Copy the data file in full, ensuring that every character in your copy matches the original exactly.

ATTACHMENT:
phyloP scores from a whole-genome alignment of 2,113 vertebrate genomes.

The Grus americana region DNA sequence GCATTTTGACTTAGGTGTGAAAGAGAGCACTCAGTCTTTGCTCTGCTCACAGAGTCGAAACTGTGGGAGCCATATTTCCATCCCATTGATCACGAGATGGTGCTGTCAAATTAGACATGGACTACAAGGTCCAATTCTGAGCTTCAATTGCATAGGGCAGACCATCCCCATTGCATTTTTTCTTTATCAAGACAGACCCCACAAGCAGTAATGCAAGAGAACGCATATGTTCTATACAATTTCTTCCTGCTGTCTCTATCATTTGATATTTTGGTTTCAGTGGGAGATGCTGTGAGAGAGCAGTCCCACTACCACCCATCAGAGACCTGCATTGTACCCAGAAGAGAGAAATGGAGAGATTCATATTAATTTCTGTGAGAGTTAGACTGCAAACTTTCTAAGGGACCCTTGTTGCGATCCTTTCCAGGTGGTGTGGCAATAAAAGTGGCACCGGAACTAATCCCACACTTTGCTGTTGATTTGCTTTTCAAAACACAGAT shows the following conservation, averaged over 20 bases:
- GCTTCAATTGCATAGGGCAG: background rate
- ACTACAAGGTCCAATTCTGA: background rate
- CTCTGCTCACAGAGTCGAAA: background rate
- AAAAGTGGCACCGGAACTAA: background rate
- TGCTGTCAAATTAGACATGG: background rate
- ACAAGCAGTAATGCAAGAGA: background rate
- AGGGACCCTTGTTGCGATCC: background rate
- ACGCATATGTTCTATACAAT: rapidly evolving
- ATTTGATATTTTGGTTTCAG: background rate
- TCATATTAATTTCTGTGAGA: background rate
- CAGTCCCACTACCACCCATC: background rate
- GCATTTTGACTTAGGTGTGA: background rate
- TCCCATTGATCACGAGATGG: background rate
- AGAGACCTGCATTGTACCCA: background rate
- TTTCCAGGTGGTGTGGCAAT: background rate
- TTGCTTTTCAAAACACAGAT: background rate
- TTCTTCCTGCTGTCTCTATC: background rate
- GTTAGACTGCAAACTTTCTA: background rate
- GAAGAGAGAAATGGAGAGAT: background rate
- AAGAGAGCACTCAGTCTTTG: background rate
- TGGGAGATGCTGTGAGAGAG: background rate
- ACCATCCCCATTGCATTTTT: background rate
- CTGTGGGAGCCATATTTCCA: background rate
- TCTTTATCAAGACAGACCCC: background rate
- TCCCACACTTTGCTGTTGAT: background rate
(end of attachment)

phyloP scores from a whole-genome alignment of 2,113 vertebrate genomes.

The Grus americana region DNA sequence GCATTTTGACTTAGGTGTGAAAGAGAGCACTCAGTCTTTGCTCTGCTCACAGAGTCGAAACTGTGGGAGCCATATTTCCATCCCATTGATCACGAGATGGTGCTGTCAAATTAGACATGGACTACAAGGTCCAATTCTGAGCTTCAATTGCATAGGGCAGACCATCCCCATTGCATTTTTTCTTTATCAAGACAGACCCCACAAGCAGTAATGCAAGAGAACGCATATGTTCTATACAATTTCTTCCTGCTGTCTCTATCATTTGATATTTTGGTTTCAGTGGGAGATGCTGTGAGAGAGCAGTCCCACTACCACCCATCAGAGACCTGCATTGTACCCAGAAGAGAGAAATGGAGAGATTCATATTAATTTCTGTGAGAGTTAGACTGCAAACTTTCTAAGGGACCCTTGTTGCGATCCTTTCCAGGTGGTGTGGCAATAAAAGTGGCACCGGAACTAATCCCACACTTTGCTGTTGATTTGCTTTTCAAAACACAGAT shows the following conservation, averaged over 20 bases:
- GCTTCAATTGCATAGGGCAG: background rate
- ACTACAAGGTCCAATTCTGA: background rate
- CTCTGCTCACAGAGTCGAAA: background rate
- AAAAGTGGCACCGGAACTAA: background rate
- TGCTGTCAAATTAGACATGG: background rate
- ACAAGCAGTAATGCAAGAGA: background rate
- AGGGACCCTTGTTGCGATCC: background rate
- ACGCATATGTTCTATACAAT: rapidly evolving
- ATTTGATATTTTGGTTTCAG: background rate
- TCATATTAATTTCTGTGAGA: background rate
- CAGTCCCACTACCACCCATC: background rate
- GCATTTTGACTTAGGTGTGA: background rate
- TCCCATTGATCACGAGATGG: background rate
- AGAGACCTGCATTGTACCCA: background rate
- TTTCCAGGTGGTGTGGCAAT: background rate
- TTGCTTTTCAAAACACAGAT: background rate
- TTCTTCCTGCTGTCTCTATC: background rate
- GTTAGACTGCAAACTTTCTA: background rate
- GAAGAGAGAAATGGAGAGAT: background rate
- AAGAGAGCACTCAGTCTTTG: background rate
- TGGGAGATGCTGTGAGAGAG: background rate
- ACCATCCCCATTGCATTTTT: background rate
- CTGTGGGAGCCATATTTCCA: background rate
- TCTTTATCAAGACAGACCCC: background rate
- TCCCACACTTTGCTGTTGAT: background rate